I stood on the corner of the road with them- the four men with skin as dark as my hair, and teeth as white as my French manicured fingernails. The sun was still setting and the mosquitoes were having their feast playing full belly around my ankles and arms. I had a dinner reservation back at the resort that stood beautifully at one corner of this village, Hopkins Village, Belize, but I felt no rush to head back.

I wanted to get to know them better, as much you can get to know them being me in a foreign place and being them in their front yard for them. They were four instructors who scuba dived with me earlier that week. They were young, strong, built like sculptures, and stood like rap artists from music videos. All week while they were at work being 100% professional, they were in my environment, the environment I paid for. This was an environment that is up to all international standards, so that tourists from all over the world can come stay at the resort where these men work and go back knowing the standards here are higher than even some parts of USA or Europe.

But I was in their environment now, and they didn't need to maintain any more standards. We were not working for each other here. It was all volunteering to understand, to create something more because we wanted to. The mosquitoes didn't bite them the way they don't bite me when I am in Bangladesh. Half broken down yet perfectly functional cars drove by yelling hi to them and they nodded their heads. The sound of reggae music came from the CD players, near by and far away.

They spoke. They are the products of Hopkins village, a village that reminds me of Bangladesh at every step. The villagers living in small shacks, made out of wood or tin, and some one or two storied humble cement houses, the people walking around without shoes, the trees growing banana and mango, and at a quick glance the word “poverty” would jump out. But that is not what you feel when you walk around here. It certainly didn't seem like anyone was struggling. They were healthy, with their bright smiles, happy with their local drinks and many children. They knew comfort, maybe not through money, and money wasn't what defined them, the lack of it or having it in excess.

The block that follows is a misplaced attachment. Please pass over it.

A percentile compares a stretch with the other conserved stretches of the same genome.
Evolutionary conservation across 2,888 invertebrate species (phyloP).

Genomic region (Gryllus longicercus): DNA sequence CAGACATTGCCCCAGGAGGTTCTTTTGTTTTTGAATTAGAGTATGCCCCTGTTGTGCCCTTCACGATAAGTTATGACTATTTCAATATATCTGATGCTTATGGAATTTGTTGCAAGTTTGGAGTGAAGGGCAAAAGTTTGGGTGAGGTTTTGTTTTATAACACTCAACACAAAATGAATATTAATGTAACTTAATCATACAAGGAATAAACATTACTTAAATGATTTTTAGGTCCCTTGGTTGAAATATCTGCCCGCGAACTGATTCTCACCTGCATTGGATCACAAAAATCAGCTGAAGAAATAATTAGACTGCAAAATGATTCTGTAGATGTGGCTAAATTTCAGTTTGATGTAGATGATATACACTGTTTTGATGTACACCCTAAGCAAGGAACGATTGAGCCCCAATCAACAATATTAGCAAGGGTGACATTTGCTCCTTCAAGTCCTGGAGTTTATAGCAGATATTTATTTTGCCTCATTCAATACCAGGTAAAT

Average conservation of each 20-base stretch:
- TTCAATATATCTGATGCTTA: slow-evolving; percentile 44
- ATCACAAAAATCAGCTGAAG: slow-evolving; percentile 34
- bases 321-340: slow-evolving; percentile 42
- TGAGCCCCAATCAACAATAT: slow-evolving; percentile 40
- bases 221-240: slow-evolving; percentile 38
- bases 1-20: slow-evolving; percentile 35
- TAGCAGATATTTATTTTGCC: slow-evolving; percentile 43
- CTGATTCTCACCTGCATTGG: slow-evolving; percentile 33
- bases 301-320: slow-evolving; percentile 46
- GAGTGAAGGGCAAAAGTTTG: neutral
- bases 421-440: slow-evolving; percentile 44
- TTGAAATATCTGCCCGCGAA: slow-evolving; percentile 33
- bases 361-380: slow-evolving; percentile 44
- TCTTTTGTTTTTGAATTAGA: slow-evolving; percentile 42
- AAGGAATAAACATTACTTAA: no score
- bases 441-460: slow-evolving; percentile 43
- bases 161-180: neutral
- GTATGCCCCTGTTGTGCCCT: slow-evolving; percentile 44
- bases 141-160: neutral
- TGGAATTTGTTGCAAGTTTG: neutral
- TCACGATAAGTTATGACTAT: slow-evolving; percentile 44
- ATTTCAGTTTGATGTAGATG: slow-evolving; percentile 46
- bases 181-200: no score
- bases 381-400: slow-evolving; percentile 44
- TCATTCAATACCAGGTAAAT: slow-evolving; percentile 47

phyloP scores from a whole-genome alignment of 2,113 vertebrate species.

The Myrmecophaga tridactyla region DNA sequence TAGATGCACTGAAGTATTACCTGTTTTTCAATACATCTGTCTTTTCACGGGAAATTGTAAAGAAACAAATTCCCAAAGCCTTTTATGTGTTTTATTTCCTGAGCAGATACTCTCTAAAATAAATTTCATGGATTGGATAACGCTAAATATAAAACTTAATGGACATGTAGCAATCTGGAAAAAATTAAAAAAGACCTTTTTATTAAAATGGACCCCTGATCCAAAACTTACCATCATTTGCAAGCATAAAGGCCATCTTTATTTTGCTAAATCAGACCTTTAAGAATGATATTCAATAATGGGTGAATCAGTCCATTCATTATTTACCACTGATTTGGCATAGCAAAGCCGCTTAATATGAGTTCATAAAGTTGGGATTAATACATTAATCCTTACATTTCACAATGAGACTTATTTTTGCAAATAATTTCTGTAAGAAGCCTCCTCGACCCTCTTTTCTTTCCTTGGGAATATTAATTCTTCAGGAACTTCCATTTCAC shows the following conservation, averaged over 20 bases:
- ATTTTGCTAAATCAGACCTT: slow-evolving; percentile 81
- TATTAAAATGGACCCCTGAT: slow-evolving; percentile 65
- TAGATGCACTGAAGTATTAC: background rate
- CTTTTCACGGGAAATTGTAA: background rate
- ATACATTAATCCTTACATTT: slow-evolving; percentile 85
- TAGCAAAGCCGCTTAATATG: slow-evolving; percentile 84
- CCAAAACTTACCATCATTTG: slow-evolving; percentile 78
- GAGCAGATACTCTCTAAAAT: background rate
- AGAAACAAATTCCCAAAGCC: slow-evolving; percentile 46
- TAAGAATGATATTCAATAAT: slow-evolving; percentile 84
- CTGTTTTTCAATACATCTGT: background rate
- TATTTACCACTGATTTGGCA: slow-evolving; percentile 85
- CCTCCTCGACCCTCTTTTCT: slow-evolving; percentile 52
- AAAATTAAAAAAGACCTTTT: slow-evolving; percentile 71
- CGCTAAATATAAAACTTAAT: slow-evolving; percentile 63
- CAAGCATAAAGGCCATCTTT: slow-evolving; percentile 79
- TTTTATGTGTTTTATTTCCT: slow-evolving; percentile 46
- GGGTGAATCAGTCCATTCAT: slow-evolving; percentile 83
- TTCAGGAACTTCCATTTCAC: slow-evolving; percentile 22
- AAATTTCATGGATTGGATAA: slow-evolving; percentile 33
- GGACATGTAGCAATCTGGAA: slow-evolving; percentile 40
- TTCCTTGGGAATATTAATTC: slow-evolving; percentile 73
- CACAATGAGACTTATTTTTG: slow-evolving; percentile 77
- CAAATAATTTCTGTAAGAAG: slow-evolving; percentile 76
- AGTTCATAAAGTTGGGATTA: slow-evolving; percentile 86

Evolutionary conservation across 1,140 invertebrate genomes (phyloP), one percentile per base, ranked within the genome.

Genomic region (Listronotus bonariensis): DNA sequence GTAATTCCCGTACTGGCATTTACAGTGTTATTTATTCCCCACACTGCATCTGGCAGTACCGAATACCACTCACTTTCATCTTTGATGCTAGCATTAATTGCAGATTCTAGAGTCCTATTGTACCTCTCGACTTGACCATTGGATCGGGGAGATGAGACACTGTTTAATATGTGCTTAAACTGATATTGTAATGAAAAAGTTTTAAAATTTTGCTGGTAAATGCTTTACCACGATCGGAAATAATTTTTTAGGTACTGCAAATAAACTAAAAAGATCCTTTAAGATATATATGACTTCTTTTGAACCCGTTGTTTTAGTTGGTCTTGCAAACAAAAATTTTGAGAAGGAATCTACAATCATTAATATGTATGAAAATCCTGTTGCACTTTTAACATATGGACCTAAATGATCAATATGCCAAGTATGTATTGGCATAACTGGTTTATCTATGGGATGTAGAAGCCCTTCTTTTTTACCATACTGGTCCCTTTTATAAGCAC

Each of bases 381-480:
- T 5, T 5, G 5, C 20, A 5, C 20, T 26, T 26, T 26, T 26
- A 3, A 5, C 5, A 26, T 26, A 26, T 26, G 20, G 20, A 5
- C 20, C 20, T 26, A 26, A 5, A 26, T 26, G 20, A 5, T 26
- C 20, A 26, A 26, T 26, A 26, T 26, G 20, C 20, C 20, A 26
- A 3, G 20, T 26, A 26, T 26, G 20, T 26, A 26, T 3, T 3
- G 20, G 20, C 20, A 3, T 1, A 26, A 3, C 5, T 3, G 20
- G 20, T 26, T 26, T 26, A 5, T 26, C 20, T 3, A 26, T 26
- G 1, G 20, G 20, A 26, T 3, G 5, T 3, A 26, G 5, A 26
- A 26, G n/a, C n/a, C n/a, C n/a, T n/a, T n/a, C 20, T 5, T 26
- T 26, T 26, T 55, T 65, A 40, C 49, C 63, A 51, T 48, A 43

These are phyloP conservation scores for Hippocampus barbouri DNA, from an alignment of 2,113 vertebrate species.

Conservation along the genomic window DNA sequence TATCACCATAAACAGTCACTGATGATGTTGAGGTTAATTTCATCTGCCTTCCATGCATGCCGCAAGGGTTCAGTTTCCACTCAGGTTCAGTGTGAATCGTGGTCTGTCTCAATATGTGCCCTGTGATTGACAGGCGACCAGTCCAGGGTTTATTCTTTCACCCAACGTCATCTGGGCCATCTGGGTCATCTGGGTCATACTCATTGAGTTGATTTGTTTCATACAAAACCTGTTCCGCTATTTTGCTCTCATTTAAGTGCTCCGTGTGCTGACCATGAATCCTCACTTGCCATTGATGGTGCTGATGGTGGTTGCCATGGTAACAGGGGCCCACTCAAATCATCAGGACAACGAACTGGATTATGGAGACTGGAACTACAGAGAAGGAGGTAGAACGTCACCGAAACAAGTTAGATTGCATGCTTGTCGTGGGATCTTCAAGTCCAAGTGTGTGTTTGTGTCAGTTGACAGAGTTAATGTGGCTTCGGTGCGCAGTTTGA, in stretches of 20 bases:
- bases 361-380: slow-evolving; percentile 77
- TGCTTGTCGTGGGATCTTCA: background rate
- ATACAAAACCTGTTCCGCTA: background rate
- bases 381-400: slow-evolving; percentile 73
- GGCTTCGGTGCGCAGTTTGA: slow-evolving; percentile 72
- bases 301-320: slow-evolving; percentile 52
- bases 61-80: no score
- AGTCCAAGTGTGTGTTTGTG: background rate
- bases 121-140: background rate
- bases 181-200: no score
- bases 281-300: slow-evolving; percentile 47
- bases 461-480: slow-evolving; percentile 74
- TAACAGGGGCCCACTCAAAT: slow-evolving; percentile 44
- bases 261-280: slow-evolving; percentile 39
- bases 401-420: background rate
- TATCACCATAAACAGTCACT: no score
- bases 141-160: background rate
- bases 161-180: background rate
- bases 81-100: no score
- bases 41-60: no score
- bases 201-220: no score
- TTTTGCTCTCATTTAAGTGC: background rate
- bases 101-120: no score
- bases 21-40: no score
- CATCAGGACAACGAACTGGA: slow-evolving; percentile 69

The resort was built in the late 90s, when these four men were still teenagers, and it changed the village. The resort and their own Caribbean brought the tourists. When tourists arrived who wanted to see, above ground, under water, that's when these men became Gods. Tourism showed the way to the future. They learnt to dive, and dive more and become dive masters, guiding the world around underwater reefs, the Mayan ruins and Jungles where Jaguars sleep.

They are now in their twenties. They have built their houses with their own hands. They have children, 1, 2, 4. They have made mistakes but they overcame them with their optimism, their visions, their hard work. They spoke. They spoke to me about their future, how they will one day have their own dive shops and resorts and how they have saved up to one day build a paradise here within the paradise that already exists. They were confident it would happen. And my cynical self wanted to be ambitious again.

I spoke. I spoke of Bangladesh, our villages, our water, our ocean and about our people, with similar goodness but less direction. I wanted to learn just standing there, without asking how- how did poverty not touch them in their tiny shacks that they call home, how did optimism survive through the hurricanes and corruption of the government. But I didn't learn…I didn't understand, so I stood their longer. In the end I walked back to the resort where my overpriced happiness was waiting for me with a plate of gourmet meal and a borrowed blue sky.